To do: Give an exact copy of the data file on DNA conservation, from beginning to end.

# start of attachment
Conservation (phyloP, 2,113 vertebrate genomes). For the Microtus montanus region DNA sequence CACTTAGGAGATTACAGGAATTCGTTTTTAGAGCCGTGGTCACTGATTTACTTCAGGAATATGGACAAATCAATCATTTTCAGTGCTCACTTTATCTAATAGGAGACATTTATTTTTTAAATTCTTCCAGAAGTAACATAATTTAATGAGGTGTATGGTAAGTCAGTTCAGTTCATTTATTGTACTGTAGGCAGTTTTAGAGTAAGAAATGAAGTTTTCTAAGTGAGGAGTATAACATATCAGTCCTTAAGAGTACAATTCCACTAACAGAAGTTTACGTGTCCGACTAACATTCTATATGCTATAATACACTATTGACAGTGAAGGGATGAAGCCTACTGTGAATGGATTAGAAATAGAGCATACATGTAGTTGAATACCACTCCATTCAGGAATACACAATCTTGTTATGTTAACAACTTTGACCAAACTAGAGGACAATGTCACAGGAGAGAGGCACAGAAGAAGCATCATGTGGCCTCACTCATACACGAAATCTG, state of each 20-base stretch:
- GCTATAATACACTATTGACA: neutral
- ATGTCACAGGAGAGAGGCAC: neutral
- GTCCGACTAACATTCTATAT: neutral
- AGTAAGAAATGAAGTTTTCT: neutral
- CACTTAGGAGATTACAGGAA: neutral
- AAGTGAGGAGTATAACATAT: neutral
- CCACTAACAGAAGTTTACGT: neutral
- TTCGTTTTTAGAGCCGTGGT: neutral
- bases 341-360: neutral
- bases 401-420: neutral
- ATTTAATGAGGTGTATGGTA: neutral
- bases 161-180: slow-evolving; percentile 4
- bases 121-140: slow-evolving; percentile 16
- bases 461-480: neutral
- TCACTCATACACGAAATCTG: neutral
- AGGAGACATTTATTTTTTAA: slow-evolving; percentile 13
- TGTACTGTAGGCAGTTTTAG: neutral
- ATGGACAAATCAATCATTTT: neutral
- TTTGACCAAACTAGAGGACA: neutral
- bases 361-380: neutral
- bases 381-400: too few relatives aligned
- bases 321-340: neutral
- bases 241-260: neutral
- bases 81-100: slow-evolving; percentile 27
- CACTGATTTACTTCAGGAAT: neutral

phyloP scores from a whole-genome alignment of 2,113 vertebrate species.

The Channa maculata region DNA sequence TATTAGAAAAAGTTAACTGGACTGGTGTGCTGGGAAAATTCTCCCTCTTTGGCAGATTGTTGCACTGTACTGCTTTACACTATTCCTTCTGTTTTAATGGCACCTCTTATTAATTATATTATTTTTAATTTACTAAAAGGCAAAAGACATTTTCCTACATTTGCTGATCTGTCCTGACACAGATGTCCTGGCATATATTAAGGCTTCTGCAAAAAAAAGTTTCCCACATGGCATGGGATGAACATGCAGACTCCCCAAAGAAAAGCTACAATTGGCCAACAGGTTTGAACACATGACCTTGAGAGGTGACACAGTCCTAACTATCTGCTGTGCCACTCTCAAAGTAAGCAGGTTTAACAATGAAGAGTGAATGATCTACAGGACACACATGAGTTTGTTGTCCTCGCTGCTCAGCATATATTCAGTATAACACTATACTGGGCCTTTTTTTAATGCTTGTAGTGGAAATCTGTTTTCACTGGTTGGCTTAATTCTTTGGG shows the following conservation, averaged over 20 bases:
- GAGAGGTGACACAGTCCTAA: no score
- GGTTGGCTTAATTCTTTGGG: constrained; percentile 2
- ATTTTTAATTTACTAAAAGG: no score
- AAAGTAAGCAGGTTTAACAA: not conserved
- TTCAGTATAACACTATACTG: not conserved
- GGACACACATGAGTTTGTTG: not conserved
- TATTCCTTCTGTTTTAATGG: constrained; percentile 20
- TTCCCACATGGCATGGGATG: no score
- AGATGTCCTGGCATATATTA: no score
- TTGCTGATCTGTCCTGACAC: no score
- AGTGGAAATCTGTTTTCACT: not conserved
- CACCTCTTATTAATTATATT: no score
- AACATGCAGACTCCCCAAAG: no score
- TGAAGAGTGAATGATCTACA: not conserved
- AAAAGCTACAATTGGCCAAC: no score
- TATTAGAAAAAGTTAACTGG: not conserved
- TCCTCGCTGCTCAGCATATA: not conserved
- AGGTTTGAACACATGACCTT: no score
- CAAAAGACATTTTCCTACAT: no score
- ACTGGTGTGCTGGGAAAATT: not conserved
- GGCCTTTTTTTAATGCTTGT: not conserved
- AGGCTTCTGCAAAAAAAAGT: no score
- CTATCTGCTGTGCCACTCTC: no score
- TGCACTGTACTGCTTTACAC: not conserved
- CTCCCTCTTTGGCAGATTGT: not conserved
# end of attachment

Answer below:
Conservation (phyloP, 2,113 vertebrate genomes). For the Microtus montanus region DNA sequence CACTTAGGAGATTACAGGAATTCGTTTTTAGAGCCGTGGTCACTGATTTACTTCAGGAATATGGACAAATCAATCATTTTCAGTGCTCACTTTATCTAATAGGAGACATTTATTTTTTAAATTCTTCCAGAAGTAACATAATTTAATGAGGTGTATGGTAAGTCAGTTCAGTTCATTTATTGTACTGTAGGCAGTTTTAGAGTAAGAAATGAAGTTTTCTAAGTGAGGAGTATAACATATCAGTCCTTAAGAGTACAATTCCACTAACAGAAGTTTACGTGTCCGACTAACATTCTATATGCTATAATACACTATTGACAGTGAAGGGATGAAGCCTACTGTGAATGGATTAGAAATAGAGCATACATGTAGTTGAATACCACTCCATTCAGGAATACACAATCTTGTTATGTTAACAACTTTGACCAAACTAGAGGACAATGTCACAGGAGAGAGGCACAGAAGAAGCATCATGTGGCCTCACTCATACACGAAATCTG, state of each 20-base stretch:
- GCTATAATACACTATTGACA: neutral
- ATGTCACAGGAGAGAGGCAC: neutral
- GTCCGACTAACATTCTATAT: neutral
- AGTAAGAAATGAAGTTTTCT: neutral
- CACTTAGGAGATTACAGGAA: neutral
- AAGTGAGGAGTATAACATAT: neutral
- CCACTAACAGAAGTTTACGT: neutral
- TTCGTTTTTAGAGCCGTGGT: neutral
- bases 341-360: neutral
- bases 401-420: neutral
- ATTTAATGAGGTGTATGGTA: neutral
- bases 161-180: slow-evolving; percentile 4
- bases 121-140: slow-evolving; percentile 16
- bases 461-480: neutral
- TCACTCATACACGAAATCTG: neutral
- AGGAGACATTTATTTTTTAA: slow-evolving; percentile 13
- TGTACTGTAGGCAGTTTTAG: neutral
- ATGGACAAATCAATCATTTT: neutral
- TTTGACCAAACTAGAGGACA: neutral
- bases 361-380: neutral
- bases 381-400: too few relatives aligned
- bases 321-340: neutral
- bases 241-260: neutral
- bases 81-100: slow-evolving; percentile 27
- CACTGATTTACTTCAGGAAT: neutral

phyloP scores from a whole-genome alignment of 2,113 vertebrate species.

The Channa maculata region DNA sequence TATTAGAAAAAGTTAACTGGACTGGTGTGCTGGGAAAATTCTCCCTCTTTGGCAGATTGTTGCACTGTACTGCTTTACACTATTCCTTCTGTTTTAATGGCACCTCTTATTAATTATATTATTTTTAATTTACTAAAAGGCAAAAGACATTTTCCTACATTTGCTGATCTGTCCTGACACAGATGTCCTGGCATATATTAAGGCTTCTGCAAAAAAAAGTTTCCCACATGGCATGGGATGAACATGCAGACTCCCCAAAGAAAAGCTACAATTGGCCAACAGGTTTGAACACATGACCTTGAGAGGTGACACAGTCCTAACTATCTGCTGTGCCACTCTCAAAGTAAGCAGGTTTAACAATGAAGAGTGAATGATCTACAGGACACACATGAGTTTGTTGTCCTCGCTGCTCAGCATATATTCAGTATAACACTATACTGGGCCTTTTTTTAATGCTTGTAGTGGAAATCTGTTTTCACTGGTTGGCTTAATTCTTTGGG shows the following conservation, averaged over 20 bases:
- GAGAGGTGACACAGTCCTAA: no score
- GGTTGGCTTAATTCTTTGGG: constrained; percentile 2
- ATTTTTAATTTACTAAAAGG: no score
- AAAGTAAGCAGGTTTAACAA: not conserved
- TTCAGTATAACACTATACTG: not conserved
- GGACACACATGAGTTTGTTG: not conserved
- TATTCCTTCTGTTTTAATGG: constrained; percentile 20
- TTCCCACATGGCATGGGATG: no score
- AGATGTCCTGGCATATATTA: no score
- TTGCTGATCTGTCCTGACAC: no score
- AGTGGAAATCTGTTTTCACT: not conserved
- CACCTCTTATTAATTATATT: no score
- AACATGCAGACTCCCCAAAG: no score
- TGAAGAGTGAATGATCTACA: not conserved
- AAAAGCTACAATTGGCCAAC: no score
- TATTAGAAAAAGTTAACTGG: not conserved
- TCCTCGCTGCTCAGCATATA: not conserved
- AGGTTTGAACACATGACCTT: no score
- CAAAAGACATTTTCCTACAT: no score
- ACTGGTGTGCTGGGAAAATT: not conserved
- GGCCTTTTTTTAATGCTTGT: not conserved
- AGGCTTCTGCAAAAAAAAGT: no score
- CTATCTGCTGTGCCACTCTC: no score
- TGCACTGTACTGCTTTACAC: not conserved
- CTCCCTCTTTGGCAGATTGT: not conserved